The Philmont Public Library is located at 101 Main Street in Philmont.
Philmont Public Library
101 Main Street
P.O. Box 816
Philmont, NY 12565
About the Library:
Reseached and written by Shannon Hosier.
The first library in Philmont began in conjunction with the village school in 1842. The library opened with eight books, and was located in the basement of the school (1). Harry J Krom, while sole school trustee refused to use state library money to pay teachers salaries, so he used it to purchase a circulating library owned privately in the village of Hillsdale, thus the library was officially started (4). The Philmont Public Library received its first Provisional Charter on September 29, 1893 from the New York State Board of Regents, (10) and contained 452 books by this point. (4) CF Randall was the first librarian to serve, from 1893-1894.
It is rumored that in 1894 the original school building was purchased for $45 and moved across the street to become a dwelling and a new brick building was erected in its spot and named the Union Free School (1); however, a picture titled “Philmont High School” states that the brick building was erected in 1861 (12). The Union Free School building was demolished in the mid-1950’s (12). What stands in place of the school now is a Stewarts Shop. The library was granted its Permanent Charter on December 15, 1898 (9).
In 1907 Mrs. Ida F. Harder, with the help of other community members, presented the library with matching tables, chairs, rugs and cushions which were used in a room dedicated as the reading room when the library was open. The school district also supplied six or seven periodicals for the room (4).
By 1913 the number of books had grown to 2,643 (4).
On October 7, 1925 the Village of Philmont considered a new building for the library (13). In 1932 the library was closed from August 9 to September 17 to move the books and equipment from the basement of the school building to a vacant store in the Hayes Block on Main Street. The store was leased for a period of five years and contained both the library and a reading room (3).
The Philmont Public Library moved into the municipal building on Main Street in 1947 (13). In anticipation of the opening of Ockawamick Central School the library was essentially given over to the village (14). Although the books and materials of the library were turned over to the village in 1947 (14), it wasn’t until September 26, 1952, that official approval was given for all library property to be transferred to the Village of Philmont from the Union Free School. The library became officially funded by the municipality instead of the school district at this time (13).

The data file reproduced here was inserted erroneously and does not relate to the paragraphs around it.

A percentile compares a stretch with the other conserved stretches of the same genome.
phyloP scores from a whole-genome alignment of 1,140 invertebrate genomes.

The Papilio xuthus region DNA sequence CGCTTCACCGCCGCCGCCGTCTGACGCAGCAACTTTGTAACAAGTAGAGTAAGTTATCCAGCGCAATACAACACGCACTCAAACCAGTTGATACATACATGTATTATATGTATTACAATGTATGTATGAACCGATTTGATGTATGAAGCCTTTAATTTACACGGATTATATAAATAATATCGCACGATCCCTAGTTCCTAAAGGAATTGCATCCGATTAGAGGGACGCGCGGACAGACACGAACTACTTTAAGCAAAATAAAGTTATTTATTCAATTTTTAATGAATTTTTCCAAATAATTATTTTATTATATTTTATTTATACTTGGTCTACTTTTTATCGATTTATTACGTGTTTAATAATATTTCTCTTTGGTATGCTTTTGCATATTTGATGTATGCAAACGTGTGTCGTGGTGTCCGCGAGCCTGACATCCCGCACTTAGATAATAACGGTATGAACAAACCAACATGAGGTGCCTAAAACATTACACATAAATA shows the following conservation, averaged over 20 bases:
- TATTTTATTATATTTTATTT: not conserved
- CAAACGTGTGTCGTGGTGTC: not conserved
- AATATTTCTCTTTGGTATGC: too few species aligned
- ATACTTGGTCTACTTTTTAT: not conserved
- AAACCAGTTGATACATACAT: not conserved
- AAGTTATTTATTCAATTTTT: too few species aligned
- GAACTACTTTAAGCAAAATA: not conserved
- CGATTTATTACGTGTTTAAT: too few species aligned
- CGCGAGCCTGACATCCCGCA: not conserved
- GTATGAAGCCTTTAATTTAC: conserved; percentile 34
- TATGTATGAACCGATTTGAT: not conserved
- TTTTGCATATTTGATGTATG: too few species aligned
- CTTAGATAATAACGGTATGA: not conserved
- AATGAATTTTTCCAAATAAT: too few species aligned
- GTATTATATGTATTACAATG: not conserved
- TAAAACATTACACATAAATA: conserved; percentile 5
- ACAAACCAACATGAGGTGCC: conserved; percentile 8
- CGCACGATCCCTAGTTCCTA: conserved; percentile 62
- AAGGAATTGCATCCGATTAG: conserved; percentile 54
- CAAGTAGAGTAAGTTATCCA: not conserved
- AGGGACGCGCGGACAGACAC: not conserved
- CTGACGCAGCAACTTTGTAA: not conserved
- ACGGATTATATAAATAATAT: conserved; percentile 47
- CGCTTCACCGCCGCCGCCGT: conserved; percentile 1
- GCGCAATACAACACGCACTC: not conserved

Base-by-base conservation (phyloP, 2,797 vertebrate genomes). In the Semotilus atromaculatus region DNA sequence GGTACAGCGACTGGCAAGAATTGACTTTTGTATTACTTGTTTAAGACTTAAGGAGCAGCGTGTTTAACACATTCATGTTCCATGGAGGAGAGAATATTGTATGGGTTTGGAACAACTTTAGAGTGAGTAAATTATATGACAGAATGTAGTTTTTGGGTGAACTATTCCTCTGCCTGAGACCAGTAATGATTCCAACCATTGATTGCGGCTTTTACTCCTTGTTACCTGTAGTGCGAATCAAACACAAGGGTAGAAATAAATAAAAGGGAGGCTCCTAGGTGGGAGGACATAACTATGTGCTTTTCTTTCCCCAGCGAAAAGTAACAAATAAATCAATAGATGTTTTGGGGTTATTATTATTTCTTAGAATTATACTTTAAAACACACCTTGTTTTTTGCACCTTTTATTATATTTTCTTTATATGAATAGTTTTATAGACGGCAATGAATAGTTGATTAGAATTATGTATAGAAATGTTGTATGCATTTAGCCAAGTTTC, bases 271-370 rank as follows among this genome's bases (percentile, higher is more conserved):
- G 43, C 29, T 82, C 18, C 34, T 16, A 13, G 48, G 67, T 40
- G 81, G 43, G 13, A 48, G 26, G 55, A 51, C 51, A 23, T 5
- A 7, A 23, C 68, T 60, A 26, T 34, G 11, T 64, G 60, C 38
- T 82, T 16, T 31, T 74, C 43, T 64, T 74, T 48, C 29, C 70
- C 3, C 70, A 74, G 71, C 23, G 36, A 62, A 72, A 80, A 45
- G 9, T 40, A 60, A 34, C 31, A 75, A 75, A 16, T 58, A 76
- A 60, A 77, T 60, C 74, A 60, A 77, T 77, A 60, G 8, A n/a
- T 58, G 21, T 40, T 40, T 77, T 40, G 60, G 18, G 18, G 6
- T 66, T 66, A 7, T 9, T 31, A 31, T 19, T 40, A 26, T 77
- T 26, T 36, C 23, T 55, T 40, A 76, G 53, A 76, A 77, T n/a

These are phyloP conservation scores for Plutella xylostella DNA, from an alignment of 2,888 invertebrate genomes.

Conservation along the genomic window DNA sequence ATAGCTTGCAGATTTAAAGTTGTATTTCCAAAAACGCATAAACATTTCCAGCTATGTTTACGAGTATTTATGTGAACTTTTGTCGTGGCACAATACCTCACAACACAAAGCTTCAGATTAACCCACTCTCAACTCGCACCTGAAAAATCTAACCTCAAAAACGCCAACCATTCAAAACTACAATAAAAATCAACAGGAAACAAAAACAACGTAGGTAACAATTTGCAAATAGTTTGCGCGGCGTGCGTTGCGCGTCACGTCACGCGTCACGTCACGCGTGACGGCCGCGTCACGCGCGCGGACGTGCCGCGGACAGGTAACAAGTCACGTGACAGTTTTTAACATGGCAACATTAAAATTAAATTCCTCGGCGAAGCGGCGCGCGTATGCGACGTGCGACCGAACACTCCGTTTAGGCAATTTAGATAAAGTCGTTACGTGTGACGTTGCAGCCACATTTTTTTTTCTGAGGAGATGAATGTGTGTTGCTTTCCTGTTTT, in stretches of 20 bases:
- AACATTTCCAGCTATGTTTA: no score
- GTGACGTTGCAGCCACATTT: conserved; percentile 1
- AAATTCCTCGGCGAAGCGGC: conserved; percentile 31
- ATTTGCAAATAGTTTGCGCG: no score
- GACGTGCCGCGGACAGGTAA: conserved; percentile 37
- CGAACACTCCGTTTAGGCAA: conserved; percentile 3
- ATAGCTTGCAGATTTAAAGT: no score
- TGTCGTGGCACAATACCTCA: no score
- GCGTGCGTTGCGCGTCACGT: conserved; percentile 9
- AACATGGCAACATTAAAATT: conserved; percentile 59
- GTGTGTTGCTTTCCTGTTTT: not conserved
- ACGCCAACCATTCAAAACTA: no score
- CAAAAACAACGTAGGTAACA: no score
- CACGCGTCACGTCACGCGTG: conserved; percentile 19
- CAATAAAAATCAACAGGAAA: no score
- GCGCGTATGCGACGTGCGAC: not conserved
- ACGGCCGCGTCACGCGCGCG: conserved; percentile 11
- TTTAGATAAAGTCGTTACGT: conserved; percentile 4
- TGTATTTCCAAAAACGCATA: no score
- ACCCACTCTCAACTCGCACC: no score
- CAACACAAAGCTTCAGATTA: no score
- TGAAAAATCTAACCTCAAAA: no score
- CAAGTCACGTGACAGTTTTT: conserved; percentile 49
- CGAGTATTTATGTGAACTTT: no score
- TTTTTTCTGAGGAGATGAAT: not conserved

At this point the Philmont Public Library filed with the board of regents to dissolve their former charter and were granted a provisional charter on Sept. 26, 1952 by the Education Department (11).
The library was moved into the second floor of the municipal building in December of 1956. The library was closed for 11 weeks while this move was made (2). There is now a vacant lot where the original municipal building stood. The library received a five-year extension of its charter on March 29, 1957 (5), and another five-year Provisional Charter on September 28, 1962 (6).
By 1962, the year the library moved to the Village Hall, the number of books in the collection had grown to 6,500 (14). They received a three-year extension of their provisional charter on Oct. 25, 1968 (7). The Absolute Charter was granted on March 29, 1974 by the New York State Board of Regents (4a).
By 1999, the number of books in the library collection had grown to 21,499. It was decided that the collection needed to be downsized, and many of the books were taken out of circulation. However by 2001 the number of books in the library collection had grown again to over 25,000.
In fall, 2002 the village purchased an old insurance building thanks to a grant from Senator Saland. Thanks to hard work by the Mayor and Village board of trustees, the library now occupies its seventh location, at 101 Main Street. The library closed on August 9, 2003 and reopened on September 15, 2003.
Director Tobi Farley